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Environmental Contaminants and Dietary Factors in Endometriosis

Authors


Address for correspondence: Warren G. Foster, Ph.D., Director, Reproductive Biology, Department of Obstetrics and Gynecology, HSC-3N52, McMaster University, 1200 Main Street West, Hamilton, Ontario, Canada L8N 3Z5. Voice: 905-525-9140, ext. 22822; fax: 905-524-2911; fosterw@mcmaster.ca.

Abstract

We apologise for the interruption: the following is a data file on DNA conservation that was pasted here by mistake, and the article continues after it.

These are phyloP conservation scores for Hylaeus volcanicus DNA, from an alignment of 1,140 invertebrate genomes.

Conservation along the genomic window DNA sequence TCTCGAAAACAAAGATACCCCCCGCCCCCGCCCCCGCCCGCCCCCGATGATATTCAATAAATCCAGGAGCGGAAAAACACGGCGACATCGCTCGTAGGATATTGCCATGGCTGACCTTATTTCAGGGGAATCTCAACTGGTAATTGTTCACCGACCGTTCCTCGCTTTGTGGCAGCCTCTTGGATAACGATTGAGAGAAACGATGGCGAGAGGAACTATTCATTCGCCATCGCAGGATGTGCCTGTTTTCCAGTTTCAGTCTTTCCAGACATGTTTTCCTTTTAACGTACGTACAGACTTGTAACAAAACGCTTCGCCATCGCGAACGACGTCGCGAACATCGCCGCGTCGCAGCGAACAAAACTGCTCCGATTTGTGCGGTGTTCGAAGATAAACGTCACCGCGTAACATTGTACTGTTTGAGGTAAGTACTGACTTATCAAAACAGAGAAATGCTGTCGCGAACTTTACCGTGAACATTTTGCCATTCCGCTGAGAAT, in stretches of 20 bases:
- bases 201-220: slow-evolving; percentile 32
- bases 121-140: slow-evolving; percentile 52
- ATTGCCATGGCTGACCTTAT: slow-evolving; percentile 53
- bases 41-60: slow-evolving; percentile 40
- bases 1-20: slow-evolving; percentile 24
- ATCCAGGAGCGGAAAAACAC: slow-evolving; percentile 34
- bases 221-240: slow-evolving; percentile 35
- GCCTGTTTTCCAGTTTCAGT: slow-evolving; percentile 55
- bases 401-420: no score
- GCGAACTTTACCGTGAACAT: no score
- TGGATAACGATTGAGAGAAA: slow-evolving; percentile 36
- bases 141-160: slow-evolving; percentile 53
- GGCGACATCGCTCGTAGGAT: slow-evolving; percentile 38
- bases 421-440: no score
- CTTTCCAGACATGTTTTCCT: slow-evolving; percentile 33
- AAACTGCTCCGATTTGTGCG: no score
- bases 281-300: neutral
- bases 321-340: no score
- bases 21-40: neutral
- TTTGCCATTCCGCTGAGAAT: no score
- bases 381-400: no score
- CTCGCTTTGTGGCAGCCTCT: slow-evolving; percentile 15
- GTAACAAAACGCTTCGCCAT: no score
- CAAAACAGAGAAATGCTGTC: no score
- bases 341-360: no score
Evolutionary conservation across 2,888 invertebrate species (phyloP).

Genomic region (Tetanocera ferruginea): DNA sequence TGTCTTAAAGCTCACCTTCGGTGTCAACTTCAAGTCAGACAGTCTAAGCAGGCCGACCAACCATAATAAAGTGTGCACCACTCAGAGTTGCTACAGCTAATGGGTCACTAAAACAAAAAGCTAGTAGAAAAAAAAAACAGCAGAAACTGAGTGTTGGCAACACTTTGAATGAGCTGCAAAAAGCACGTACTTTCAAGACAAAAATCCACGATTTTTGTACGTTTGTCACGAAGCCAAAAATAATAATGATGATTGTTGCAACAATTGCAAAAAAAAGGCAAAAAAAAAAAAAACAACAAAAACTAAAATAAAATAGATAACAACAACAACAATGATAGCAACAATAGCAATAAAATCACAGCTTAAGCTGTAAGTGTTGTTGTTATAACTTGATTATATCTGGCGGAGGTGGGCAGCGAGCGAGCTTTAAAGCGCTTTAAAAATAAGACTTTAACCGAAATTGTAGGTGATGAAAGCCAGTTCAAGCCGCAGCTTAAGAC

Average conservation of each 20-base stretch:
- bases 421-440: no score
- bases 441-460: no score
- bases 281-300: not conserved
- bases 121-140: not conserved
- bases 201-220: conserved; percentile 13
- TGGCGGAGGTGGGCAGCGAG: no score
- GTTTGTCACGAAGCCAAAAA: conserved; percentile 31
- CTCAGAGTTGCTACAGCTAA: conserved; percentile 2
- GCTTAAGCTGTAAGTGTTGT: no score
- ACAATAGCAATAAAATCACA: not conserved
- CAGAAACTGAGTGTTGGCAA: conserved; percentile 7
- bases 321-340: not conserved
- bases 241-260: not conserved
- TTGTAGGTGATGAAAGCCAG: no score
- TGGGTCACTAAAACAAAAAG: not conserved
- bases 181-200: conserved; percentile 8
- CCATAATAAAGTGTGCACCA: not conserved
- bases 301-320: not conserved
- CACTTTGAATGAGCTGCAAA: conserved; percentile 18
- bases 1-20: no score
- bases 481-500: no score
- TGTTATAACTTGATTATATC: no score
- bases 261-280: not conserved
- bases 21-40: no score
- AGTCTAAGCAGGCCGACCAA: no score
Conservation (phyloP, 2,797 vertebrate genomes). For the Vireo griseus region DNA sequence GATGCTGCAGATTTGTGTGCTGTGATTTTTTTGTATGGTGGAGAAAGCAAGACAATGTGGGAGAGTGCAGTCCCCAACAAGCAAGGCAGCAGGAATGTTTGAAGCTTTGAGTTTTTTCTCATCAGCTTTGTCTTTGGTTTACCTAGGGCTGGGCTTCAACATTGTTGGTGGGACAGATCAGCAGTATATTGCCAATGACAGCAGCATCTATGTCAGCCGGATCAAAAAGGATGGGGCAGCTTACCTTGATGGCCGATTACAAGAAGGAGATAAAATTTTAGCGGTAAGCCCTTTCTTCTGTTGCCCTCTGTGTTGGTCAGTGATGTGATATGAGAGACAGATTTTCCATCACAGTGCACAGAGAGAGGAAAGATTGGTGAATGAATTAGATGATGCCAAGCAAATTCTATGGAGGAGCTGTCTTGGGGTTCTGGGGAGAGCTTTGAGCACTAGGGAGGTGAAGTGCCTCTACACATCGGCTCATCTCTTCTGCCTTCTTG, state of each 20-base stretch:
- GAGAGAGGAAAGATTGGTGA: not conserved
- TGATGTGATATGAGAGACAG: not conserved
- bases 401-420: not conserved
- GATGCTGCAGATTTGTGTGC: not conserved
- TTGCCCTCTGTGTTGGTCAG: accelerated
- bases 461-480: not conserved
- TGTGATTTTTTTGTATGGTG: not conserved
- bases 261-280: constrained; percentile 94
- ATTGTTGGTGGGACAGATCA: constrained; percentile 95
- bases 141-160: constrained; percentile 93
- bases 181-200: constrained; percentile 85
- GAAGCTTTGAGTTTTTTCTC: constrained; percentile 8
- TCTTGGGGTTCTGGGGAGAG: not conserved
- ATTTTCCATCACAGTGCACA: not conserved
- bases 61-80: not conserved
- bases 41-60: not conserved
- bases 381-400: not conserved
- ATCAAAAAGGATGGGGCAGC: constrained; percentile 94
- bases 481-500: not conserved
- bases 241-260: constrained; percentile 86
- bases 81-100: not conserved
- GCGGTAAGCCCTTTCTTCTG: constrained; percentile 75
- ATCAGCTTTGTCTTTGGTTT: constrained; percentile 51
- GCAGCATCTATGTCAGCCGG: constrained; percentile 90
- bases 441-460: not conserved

Abstract: Endometriosis is an estrogen-dependent disease characterized by the presence of endometrial glands and stroma outside the uterine cavity. The etiology of this disease remains elusive, but is clearly influenced by genetic, immune, and endocrine factors. Exposure to environmental contaminants has recently been added to the list of potential factors that contribute to the pathogenesis of endometriosis. The objective of this paper is to review the weight of the evidence from hospital-based case-control studies and animal experiments for an association between exposure to environmental contaminants and endometriosis.

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